Subconjunctival delivery of p75NTR antagonists reduces the inflammatory, vascular, and neurodegenerative pathologies of diabetic retinopathy

Alba Galan, Pablo F. Barcelona, Hinyu Nedev, Marinko V. Sarunic, Yifan Jian, H. Uri Saragovi

Research output: Contribution to journalArticle

5 Scopus citations

Abstract

PURPOSE. The p75NTR is a novel therapeutic target validated in a streptozotocin mouse model of diabetic retinopathy. Intravitreal (IVT) injection of small molecule p75NTR antagonist THX-B was therapeutic and resolved the inflammatory, vascular, and neurodegenerative phases of the retinal pathology. To simplify clinical translation, we sought a superior drug delivery method that circumvents risks associated with IVT injections. METHODS. We compared the pharmacokinetics of a single 40 lg subconjunctival (SCJ) depot to the reported effective 5 lg IVT injections of THX-B. We quantified therapeutic efficacy, with endpoints of inflammation, edema, and neuronal death. RESULTS. The subconjunctival depot affords retinal exposure equal to IVT injection, without resulting in detectable drug in circulation. At week 2 of diabetic retinopathy, the SCJ depot provided therapeutic efficacy similar to IVT injections, with reduced inflammation, reduced edema, reduced neuronal death, and a long-lasting protection of the retinal structure. CONCLUSIONS. Subconjunctival injections are a safe and effective route for retinal delivery of p75NTR antagonists. The subconjunctival route offers an advantageous, less-invasive, more compliant, and nonsystemic method to deliver p75NTR antagonists for the treatment of retinal diseases.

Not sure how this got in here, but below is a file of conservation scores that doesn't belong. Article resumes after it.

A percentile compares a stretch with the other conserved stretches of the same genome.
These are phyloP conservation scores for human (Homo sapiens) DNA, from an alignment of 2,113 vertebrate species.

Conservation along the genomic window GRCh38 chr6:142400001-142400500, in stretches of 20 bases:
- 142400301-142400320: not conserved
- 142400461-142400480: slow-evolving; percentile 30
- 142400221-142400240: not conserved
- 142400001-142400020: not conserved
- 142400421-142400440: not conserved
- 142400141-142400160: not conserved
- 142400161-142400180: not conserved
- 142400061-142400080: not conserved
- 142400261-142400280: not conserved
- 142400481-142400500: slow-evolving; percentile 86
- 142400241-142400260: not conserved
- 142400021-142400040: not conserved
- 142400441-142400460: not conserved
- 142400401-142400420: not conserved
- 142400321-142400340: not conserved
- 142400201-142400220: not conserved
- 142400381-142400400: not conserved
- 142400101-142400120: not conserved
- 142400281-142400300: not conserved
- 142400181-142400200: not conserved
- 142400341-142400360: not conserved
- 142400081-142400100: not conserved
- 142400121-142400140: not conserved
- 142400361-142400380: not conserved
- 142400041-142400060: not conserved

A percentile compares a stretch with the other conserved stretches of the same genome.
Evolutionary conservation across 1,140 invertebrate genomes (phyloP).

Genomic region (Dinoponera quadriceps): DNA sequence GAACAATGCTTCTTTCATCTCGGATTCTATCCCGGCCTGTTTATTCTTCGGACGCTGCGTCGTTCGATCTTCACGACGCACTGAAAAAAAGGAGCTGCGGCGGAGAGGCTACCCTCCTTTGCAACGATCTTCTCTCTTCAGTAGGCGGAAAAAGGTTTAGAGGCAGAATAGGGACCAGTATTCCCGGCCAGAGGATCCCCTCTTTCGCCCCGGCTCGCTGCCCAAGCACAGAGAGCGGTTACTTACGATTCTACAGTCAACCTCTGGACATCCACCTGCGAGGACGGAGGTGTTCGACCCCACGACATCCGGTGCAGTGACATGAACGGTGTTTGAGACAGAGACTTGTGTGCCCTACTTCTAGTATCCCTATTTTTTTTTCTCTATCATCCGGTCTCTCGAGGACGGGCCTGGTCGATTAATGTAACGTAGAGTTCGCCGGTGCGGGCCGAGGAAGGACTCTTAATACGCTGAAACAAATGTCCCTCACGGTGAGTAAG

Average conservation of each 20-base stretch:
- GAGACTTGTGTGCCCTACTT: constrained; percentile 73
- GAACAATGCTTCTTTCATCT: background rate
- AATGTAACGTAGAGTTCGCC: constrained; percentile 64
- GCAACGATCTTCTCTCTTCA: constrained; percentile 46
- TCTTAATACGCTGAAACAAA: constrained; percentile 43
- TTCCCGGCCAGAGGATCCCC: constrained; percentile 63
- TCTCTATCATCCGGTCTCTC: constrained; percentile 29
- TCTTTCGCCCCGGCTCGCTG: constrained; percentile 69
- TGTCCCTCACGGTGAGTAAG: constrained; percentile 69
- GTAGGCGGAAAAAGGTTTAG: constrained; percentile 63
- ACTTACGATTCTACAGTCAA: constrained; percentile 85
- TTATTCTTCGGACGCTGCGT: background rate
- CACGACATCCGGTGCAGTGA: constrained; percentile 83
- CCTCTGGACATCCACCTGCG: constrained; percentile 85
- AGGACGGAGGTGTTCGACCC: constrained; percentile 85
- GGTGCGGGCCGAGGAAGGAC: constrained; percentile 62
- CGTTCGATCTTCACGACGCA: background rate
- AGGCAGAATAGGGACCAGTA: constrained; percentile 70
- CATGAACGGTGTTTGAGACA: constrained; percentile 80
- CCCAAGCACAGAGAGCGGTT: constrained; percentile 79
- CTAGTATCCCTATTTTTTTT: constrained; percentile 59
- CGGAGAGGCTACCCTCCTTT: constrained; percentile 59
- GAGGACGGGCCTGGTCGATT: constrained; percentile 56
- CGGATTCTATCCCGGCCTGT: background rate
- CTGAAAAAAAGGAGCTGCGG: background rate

Original languageEnglish (US)
Pages (from-to)2852-2862
Number of pages11
JournalInvestigative Ophthalmology and Visual Science
Volume58
Issue number7
DOIs
Publication statusPublished - Jun 1 2017
Externally publishedYes

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Keywords

  • Antagonist
  • Diabetic retinopathy
  • p75 receptor
  • Subconjunctival
  • Target

ASJC Scopus subject areas

  • Ophthalmology
  • Sensory Systems
  • Cellular and Molecular Neuroscience

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